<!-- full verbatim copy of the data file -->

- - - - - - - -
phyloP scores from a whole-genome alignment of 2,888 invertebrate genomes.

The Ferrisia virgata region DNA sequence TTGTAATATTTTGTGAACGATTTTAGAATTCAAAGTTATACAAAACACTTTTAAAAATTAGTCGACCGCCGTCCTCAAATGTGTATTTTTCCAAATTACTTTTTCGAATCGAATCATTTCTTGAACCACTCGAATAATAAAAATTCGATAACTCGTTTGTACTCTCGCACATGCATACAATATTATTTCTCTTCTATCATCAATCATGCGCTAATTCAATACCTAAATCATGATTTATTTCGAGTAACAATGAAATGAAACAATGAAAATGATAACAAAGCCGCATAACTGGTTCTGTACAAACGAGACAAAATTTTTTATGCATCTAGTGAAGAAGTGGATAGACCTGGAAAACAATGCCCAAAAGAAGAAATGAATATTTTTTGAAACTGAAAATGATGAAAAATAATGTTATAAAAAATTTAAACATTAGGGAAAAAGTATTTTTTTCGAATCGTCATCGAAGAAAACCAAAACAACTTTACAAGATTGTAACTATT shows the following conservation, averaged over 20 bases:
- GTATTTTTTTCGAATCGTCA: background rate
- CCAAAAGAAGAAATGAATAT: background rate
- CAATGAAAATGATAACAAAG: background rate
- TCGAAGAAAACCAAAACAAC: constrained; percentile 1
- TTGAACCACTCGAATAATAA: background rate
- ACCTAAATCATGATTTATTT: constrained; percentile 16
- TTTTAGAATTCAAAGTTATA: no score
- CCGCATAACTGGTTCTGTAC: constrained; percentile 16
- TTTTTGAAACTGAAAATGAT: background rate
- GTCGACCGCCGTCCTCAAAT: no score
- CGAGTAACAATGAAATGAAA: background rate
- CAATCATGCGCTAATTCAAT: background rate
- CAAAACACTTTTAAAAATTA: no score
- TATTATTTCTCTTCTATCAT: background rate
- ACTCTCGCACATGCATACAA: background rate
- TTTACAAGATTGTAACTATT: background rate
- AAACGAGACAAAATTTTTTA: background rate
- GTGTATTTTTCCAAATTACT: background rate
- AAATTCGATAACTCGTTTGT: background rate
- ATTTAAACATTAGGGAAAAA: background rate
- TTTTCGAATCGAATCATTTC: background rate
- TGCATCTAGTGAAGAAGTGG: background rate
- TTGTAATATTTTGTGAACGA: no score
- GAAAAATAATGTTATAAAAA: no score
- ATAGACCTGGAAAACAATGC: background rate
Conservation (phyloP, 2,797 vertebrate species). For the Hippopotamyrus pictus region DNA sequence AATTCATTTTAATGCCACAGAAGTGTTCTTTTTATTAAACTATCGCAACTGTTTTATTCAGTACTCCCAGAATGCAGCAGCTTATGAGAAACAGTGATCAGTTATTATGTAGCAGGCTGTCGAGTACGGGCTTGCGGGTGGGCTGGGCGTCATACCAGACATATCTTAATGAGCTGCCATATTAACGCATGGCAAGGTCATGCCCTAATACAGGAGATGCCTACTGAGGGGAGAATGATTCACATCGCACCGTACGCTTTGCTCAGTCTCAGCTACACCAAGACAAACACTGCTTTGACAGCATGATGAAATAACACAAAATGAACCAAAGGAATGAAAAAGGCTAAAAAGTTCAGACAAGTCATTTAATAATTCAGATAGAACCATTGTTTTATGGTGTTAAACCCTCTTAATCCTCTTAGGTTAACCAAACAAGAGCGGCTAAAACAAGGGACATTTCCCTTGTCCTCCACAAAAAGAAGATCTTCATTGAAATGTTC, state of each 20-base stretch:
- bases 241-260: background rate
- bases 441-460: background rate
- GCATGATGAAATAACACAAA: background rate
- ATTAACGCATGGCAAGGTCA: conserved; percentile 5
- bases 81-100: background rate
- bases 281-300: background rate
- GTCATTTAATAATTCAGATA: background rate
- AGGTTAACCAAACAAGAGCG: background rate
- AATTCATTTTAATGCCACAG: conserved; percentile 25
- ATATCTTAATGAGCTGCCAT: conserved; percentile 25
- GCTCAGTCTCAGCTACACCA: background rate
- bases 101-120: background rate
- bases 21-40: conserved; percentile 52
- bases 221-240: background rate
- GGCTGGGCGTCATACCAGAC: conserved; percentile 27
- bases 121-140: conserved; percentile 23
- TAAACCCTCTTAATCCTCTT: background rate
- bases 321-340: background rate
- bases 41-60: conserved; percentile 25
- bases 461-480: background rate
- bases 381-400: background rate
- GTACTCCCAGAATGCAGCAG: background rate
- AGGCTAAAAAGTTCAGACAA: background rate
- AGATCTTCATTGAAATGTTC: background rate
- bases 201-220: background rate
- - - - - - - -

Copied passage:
phyloP scores from a whole-genome alignment of 2,888 invertebrate genomes.

The Ferrisia virgata region DNA sequence TTGTAATATTTTGTGAACGATTTTAGAATTCAAAGTTATACAAAACACTTTTAAAAATTAGTCGACCGCCGTCCTCAAATGTGTATTTTTCCAAATTACTTTTTCGAATCGAATCATTTCTTGAACCACTCGAATAATAAAAATTCGATAACTCGTTTGTACTCTCGCACATGCATACAATATTATTTCTCTTCTATCATCAATCATGCGCTAATTCAATACCTAAATCATGATTTATTTCGAGTAACAATGAAATGAAACAATGAAAATGATAACAAAGCCGCATAACTGGTTCTGTACAAACGAGACAAAATTTTTTATGCATCTAGTGAAGAAGTGGATAGACCTGGAAAACAATGCCCAAAAGAAGAAATGAATATTTTTTGAAACTGAAAATGATGAAAAATAATGTTATAAAAAATTTAAACATTAGGGAAAAAGTATTTTTTTCGAATCGTCATCGAAGAAAACCAAAACAACTTTACAAGATTGTAACTATT shows the following conservation, averaged over 20 bases:
- GTATTTTTTTCGAATCGTCA: background rate
- CCAAAAGAAGAAATGAATAT: background rate
- CAATGAAAATGATAACAAAG: background rate
- TCGAAGAAAACCAAAACAAC: constrained; percentile 1
- TTGAACCACTCGAATAATAA: background rate
- ACCTAAATCATGATTTATTT: constrained; percentile 16
- TTTTAGAATTCAAAGTTATA: no score
- CCGCATAACTGGTTCTGTAC: constrained; percentile 16
- TTTTTGAAACTGAAAATGAT: background rate
- GTCGACCGCCGTCCTCAAAT: no score
- CGAGTAACAATGAAATGAAA: background rate
- CAATCATGCGCTAATTCAAT: background rate
- CAAAACACTTTTAAAAATTA: no score
- TATTATTTCTCTTCTATCAT: background rate
- ACTCTCGCACATGCATACAA: background rate
- TTTACAAGATTGTAACTATT: background rate
- AAACGAGACAAAATTTTTTA: background rate
- GTGTATTTTTCCAAATTACT: background rate
- AAATTCGATAACTCGTTTGT: background rate
- ATTTAAACATTAGGGAAAAA: background rate
- TTTTCGAATCGAATCATTTC: background rate
- TGCATCTAGTGAAGAAGTGG: background rate
- TTGTAATATTTTGTGAACGA: no score
- GAAAAATAATGTTATAAAAA: no score
- ATAGACCTGGAAAACAATGC: background rate
Conservation (phyloP, 2,797 vertebrate species). For the Hippopotamyrus pictus region DNA sequence AATTCATTTTAATGCCACAGAAGTGTTCTTTTTATTAAACTATCGCAACTGTTTTATTCAGTACTCCCAGAATGCAGCAGCTTATGAGAAACAGTGATCAGTTATTATGTAGCAGGCTGTCGAGTACGGGCTTGCGGGTGGGCTGGGCGTCATACCAGACATATCTTAATGAGCTGCCATATTAACGCATGGCAAGGTCATGCCCTAATACAGGAGATGCCTACTGAGGGGAGAATGATTCACATCGCACCGTACGCTTTGCTCAGTCTCAGCTACACCAAGACAAACACTGCTTTGACAGCATGATGAAATAACACAAAATGAACCAAAGGAATGAAAAAGGCTAAAAAGTTCAGACAAGTCATTTAATAATTCAGATAGAACCATTGTTTTATGGTGTTAAACCCTCTTAATCCTCTTAGGTTAACCAAACAAGAGCGGCTAAAACAAGGGACATTTCCCTTGTCCTCCACAAAAAGAAGATCTTCATTGAAATGTTC, state of each 20-base stretch:
- bases 241-260: background rate
- bases 441-460: background rate
- GCATGATGAAATAACACAAA: background rate
- ATTAACGCATGGCAAGGTCA: conserved; percentile 5
- bases 81-100: background rate
- bases 281-300: background rate
- GTCATTTAATAATTCAGATA: background rate
- AGGTTAACCAAACAAGAGCG: background rate
- AATTCATTTTAATGCCACAG: conserved; percentile 25
- ATATCTTAATGAGCTGCCAT: conserved; percentile 25
- GCTCAGTCTCAGCTACACCA: background rate
- bases 101-120: background rate
- bases 21-40: conserved; percentile 52
- bases 221-240: background rate
- GGCTGGGCGTCATACCAGAC: conserved; percentile 27
- bases 121-140: conserved; percentile 23
- TAAACCCTCTTAATCCTCTT: background rate
- bases 321-340: background rate
- bases 41-60: conserved; percentile 25
- bases 461-480: background rate
- bases 381-400: background rate
- GTACTCCCAGAATGCAGCAG: background rate
- AGGCTAAAAAGTTCAGACAA: background rate
- AGATCTTCATTGAAATGTTC: background rate
- bases 201-220: background rate